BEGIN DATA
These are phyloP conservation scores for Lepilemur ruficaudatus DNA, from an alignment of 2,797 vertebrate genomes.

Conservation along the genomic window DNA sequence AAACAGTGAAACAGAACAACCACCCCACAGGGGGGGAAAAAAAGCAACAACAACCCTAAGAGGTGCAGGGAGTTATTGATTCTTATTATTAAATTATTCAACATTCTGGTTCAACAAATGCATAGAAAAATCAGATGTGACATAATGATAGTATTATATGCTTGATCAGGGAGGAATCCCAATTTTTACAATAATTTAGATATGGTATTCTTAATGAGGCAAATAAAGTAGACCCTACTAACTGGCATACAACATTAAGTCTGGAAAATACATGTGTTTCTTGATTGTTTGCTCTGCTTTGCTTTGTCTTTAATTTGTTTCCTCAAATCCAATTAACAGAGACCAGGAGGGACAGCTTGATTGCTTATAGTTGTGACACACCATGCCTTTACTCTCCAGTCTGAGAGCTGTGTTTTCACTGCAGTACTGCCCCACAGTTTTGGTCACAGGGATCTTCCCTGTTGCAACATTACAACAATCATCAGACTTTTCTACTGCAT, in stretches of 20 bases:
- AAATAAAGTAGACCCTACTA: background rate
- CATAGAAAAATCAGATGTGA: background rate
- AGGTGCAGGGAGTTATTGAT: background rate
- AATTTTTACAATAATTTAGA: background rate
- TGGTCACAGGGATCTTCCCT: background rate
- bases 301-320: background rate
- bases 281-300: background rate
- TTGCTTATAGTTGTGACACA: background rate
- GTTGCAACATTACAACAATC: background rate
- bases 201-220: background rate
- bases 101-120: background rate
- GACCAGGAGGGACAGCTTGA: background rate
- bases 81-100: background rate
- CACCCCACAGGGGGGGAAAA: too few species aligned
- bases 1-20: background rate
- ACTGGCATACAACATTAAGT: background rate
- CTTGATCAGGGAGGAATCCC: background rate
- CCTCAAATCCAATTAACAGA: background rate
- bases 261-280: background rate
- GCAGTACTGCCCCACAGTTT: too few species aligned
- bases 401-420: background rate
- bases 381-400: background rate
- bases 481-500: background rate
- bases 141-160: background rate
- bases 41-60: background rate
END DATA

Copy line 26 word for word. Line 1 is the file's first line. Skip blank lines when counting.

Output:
- bases 141-160: background rate